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Reserved symbologies

  • ~ Tilde is the reserved character to indicate the private nature of an element such as ~privateLetVariable or ~PrivateCustomFunction, $~privateScriptVariable or $$~PRIVATE.GLOBAL.VARIABLE.
  • ! Exclamation mark is a reserved symbol to indicate the non-relevance of something within code. Just as in many languages where it is used to negate or present the opposite of an operator (such as != meaning 'not equals' within PHP where <> or ≠ is not equals within FileMaker) it is most often used with variable declaration which uses the Evaluate() function.

Reserved variable names

  • $$ERROR or $error is a reserved variable for the storage of an error result. The most common is FileMaker's own Get ( LastError ). This variable will almost always be a numerical value in order to follow the conventions outline by FileMaker's own error handling. It is, however, not limited to FileMaker's Get ( LastError ). When augmented by a complimentary variable such as $errorType, the contents of $error may not contain a FileMaker specific error code.
  • $$TEMP or $temp is a reserved name for a temporary global variable. This variable is NEVER used to store persistent data across multiple scripts and it can be assumed that it can be overwritten at any time.
  • $~this is a reserved prefix for internal use within custom functions. In order to avoid overwriting any script variables you should prefix variable declarations with this value. For example $~thisCounter would be used as a recursive counter within a Custom Function. To further prevent any name collision, using the name of the function itself is preferred. Such as $~thisLeftCharsCounter where the $~this is the prefix, LeftChars is the name of the Custom Function and Counter is the descriptor.
  • (deprecated) $checkScriptName is a reserved variable for Script parameter custom functions

Reserved custom function names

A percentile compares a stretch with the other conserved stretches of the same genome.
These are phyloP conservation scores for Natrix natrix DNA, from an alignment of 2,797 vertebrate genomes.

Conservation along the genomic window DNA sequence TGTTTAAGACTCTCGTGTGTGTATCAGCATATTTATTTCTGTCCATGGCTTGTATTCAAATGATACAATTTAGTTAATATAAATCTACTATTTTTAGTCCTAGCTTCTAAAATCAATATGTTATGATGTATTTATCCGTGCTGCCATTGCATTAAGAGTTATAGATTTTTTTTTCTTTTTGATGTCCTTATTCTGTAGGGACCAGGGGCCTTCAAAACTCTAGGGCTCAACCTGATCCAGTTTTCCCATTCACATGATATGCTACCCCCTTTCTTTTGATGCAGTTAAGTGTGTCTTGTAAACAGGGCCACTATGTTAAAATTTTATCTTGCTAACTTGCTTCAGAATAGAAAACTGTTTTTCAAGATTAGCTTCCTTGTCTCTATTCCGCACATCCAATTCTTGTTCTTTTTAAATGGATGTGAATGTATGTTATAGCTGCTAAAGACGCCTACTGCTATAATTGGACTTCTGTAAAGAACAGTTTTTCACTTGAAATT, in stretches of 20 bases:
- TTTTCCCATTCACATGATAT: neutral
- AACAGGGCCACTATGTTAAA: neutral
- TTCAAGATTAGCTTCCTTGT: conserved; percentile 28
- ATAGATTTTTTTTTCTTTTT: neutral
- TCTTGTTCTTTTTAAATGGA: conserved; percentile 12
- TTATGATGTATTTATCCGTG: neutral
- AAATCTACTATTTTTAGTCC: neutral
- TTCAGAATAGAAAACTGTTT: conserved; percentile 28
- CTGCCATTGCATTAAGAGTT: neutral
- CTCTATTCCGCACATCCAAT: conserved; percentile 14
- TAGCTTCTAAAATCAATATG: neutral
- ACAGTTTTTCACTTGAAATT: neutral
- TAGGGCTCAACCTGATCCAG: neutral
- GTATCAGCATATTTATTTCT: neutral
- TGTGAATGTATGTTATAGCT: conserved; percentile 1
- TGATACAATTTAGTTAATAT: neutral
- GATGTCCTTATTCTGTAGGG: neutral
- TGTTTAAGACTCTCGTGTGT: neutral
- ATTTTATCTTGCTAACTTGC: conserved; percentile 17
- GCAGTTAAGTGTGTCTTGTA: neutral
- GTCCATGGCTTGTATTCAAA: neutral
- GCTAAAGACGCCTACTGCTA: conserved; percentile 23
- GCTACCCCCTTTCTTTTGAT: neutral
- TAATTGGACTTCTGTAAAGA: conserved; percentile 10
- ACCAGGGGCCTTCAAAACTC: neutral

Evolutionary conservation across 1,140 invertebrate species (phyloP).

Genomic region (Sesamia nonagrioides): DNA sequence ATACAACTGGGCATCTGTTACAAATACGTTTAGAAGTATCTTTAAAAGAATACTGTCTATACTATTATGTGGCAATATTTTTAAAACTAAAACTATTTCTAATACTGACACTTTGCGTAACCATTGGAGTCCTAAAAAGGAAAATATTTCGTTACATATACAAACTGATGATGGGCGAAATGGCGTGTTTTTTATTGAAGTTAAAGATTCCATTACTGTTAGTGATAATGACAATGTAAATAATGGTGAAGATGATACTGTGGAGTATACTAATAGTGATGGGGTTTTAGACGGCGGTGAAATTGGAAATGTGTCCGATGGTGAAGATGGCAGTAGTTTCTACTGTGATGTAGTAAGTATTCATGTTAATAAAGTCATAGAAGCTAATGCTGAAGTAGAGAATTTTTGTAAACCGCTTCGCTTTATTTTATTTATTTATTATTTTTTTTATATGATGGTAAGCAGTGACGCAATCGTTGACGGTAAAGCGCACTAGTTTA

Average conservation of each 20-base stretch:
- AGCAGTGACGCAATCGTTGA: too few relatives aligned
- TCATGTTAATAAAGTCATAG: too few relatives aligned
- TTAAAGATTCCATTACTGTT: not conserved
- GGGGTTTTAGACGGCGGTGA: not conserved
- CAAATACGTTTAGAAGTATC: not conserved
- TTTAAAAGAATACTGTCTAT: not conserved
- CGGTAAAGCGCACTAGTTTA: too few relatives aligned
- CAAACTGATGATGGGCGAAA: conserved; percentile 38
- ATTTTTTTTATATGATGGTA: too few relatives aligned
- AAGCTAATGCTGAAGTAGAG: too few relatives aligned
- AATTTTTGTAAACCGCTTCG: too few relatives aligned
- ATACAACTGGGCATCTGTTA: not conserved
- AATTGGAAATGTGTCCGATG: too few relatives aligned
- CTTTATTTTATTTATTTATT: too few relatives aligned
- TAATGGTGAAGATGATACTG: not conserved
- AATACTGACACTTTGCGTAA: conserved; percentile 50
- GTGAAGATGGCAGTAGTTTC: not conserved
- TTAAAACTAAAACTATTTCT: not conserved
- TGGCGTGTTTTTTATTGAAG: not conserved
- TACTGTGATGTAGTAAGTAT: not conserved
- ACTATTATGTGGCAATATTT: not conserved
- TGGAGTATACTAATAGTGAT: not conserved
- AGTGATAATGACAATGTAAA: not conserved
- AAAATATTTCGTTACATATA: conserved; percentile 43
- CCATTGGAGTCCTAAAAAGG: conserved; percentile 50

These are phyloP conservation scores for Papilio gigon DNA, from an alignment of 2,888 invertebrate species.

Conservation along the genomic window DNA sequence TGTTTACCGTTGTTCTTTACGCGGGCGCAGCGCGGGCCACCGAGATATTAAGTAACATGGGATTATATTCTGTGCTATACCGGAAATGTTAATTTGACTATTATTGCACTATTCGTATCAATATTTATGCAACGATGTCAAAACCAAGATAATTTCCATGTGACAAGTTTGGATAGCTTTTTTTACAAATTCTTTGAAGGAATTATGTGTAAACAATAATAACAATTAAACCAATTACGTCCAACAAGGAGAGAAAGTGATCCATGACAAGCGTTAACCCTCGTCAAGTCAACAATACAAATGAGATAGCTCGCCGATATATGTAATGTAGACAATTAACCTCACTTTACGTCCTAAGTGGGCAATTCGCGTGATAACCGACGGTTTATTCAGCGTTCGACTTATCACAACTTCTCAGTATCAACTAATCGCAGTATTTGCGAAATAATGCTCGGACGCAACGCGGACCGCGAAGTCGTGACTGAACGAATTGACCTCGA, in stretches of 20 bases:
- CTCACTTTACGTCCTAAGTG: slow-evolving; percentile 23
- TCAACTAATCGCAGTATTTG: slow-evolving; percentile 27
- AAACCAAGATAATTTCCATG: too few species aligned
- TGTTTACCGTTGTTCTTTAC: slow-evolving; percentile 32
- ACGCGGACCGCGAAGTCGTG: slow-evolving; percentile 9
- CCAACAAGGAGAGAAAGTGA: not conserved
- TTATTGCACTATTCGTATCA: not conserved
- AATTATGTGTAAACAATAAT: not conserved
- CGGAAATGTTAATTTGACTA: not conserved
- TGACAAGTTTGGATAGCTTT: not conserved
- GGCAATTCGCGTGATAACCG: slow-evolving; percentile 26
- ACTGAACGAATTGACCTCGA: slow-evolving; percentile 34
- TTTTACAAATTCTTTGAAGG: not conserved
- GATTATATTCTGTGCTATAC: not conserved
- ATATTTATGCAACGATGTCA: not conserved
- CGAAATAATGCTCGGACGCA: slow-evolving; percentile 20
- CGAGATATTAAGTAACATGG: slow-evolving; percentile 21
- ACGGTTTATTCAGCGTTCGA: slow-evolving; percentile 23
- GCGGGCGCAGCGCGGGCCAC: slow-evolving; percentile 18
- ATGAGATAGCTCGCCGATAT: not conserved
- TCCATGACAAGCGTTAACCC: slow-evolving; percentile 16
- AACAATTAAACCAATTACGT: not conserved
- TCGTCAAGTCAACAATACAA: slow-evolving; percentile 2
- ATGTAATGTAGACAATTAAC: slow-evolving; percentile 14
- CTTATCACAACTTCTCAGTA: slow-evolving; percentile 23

Reserved custom function prefixes

  • # (hash or pound) is reserved for Name/Value pair functions (primarily for script parameters)
  • Triggers is the prefix for the class of custom functions which deal with script triggers.
  • Error is the prefix used for the Error handling section.
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8 Comments

  1. Anonymous

    Like the ides but how about other reserved words for the temp storage given that there already is a clipboard on each platform. SCRATCH, TEMPSTORE?

    1. I'm totally flexible on suggestions here. I can go with whatever makes sense to most people. The objective with the CLIPBOARD element is to address the fact that most of the time, we all end up adding some type of global UTILITY field to tables. Let's just pick and name and use it. (smile)

  2. Anonymous

    UUID would no longer be on the reserved list considering its new name and reserved namespace with Filemaker 12.

    Russell Barlow

    1. Thanks Russell. Got that one fixed per the new UniqueID custom function suggestion.

  3. What's the definition of a private global variable?

    I think a clear example of where a private variable should be used is in the Triggers* custom functions, since the variable is only meant to be accessed by the custom function.